Interdomain cytoplasmic interactions govern the intracellular trafficking, gating, and modulation of the Kv2.1 channel

Durga P. Mohapatra, Dominic F. Siino, James Trimmer

Research output: Contribution to journalArticle

42 Scopus citations

Abstract

Voltage-gated potassium (Kv) channels comprise four transmembrane α subunits, often associated with cytoplasmic β subunits that impact channel expression and function. Here, we show that cell surface expression, voltage-dependent activation gating, and phosphorylation-dependent modulation of Kv2.1 are regulated by cytoplasmic N/C interaction within the α subunit. Kv2.1 surface expression is greatly reduced by C-terminal truncation. Tailless Kv2.1 channels exhibit altered voltage-dependent gating properties and lack the bulk of the phosphorylation-dependent modulation of channel gating. Remarkably, the soluble C terminus of Kv2.1 associates with tailless channels and rescues their expression, function, and phosphorylation-dependent modulation. Soluble N and C termini of Kv2.1 can also interact directly. We also show that the N/C-terminal interaction in Kv2.1 is governed by a 34 aa motif in the juxtamembrane cytoplasmic C terminus, and a 17 aa motif located in the N terminus at a position equivalent to the β subunit binding site in other Kv channels. Deletion of either motif disrupts N/C-terminal interaction and surface expression, function, and phosphorylation-dependent modulation of Kv2.1 channels. These findings provide novel insights into intrinsic mechanisms for the regulation of Kv2.1 trafficking, gating, and phosphorylation-dependent modulation through cytoplasmic N/C-terminal interaction, which resembles α/β subunit interaction in other Kv channels.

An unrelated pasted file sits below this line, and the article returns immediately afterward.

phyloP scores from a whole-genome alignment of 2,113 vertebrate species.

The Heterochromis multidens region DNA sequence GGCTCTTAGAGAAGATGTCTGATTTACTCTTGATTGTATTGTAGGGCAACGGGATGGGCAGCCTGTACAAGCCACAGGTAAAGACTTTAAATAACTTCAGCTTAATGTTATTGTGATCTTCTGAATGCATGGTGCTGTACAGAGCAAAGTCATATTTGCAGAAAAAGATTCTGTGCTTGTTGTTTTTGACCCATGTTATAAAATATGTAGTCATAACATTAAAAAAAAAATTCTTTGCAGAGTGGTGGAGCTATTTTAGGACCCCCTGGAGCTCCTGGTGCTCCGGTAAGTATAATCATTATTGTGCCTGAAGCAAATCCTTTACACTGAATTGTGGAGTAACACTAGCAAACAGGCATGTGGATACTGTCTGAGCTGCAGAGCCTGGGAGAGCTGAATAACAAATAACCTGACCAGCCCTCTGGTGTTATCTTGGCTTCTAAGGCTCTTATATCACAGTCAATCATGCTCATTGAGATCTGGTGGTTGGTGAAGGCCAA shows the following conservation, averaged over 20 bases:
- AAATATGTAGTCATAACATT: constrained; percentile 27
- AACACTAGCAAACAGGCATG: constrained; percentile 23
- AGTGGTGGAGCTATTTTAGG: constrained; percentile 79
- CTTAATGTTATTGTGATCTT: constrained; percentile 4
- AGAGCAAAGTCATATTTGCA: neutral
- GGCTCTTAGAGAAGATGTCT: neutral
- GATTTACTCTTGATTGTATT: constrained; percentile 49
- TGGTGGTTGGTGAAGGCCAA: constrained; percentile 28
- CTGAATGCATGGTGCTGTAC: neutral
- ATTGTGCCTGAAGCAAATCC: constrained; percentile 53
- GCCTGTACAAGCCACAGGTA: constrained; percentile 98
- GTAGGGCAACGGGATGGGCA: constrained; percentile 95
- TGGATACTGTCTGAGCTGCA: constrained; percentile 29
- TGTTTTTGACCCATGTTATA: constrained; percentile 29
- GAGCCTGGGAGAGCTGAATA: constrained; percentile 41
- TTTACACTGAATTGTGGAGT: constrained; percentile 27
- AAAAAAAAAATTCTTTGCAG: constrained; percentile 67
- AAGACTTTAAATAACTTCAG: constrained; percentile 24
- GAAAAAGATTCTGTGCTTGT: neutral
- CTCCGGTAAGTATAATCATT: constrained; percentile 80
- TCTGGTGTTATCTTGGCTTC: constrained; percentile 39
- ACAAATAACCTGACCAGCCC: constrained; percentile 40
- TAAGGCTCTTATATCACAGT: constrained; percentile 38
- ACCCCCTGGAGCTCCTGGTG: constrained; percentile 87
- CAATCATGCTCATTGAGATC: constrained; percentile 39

Original languageEnglish (US)
Pages (from-to)4982-4994
Number of pages13
JournalJournal of Neuroscience
Volume28
Issue number19
DOIs
StatePublished - May 7 2008

Keywords

  • Assembly
  • Electrophysiology
  • Hippocampal neurons
  • Immunocytochemistry
  • Phosphorylation
  • Potassium channel

ASJC Scopus subject areas

  • Neuroscience(all)
  • Medicine(all)

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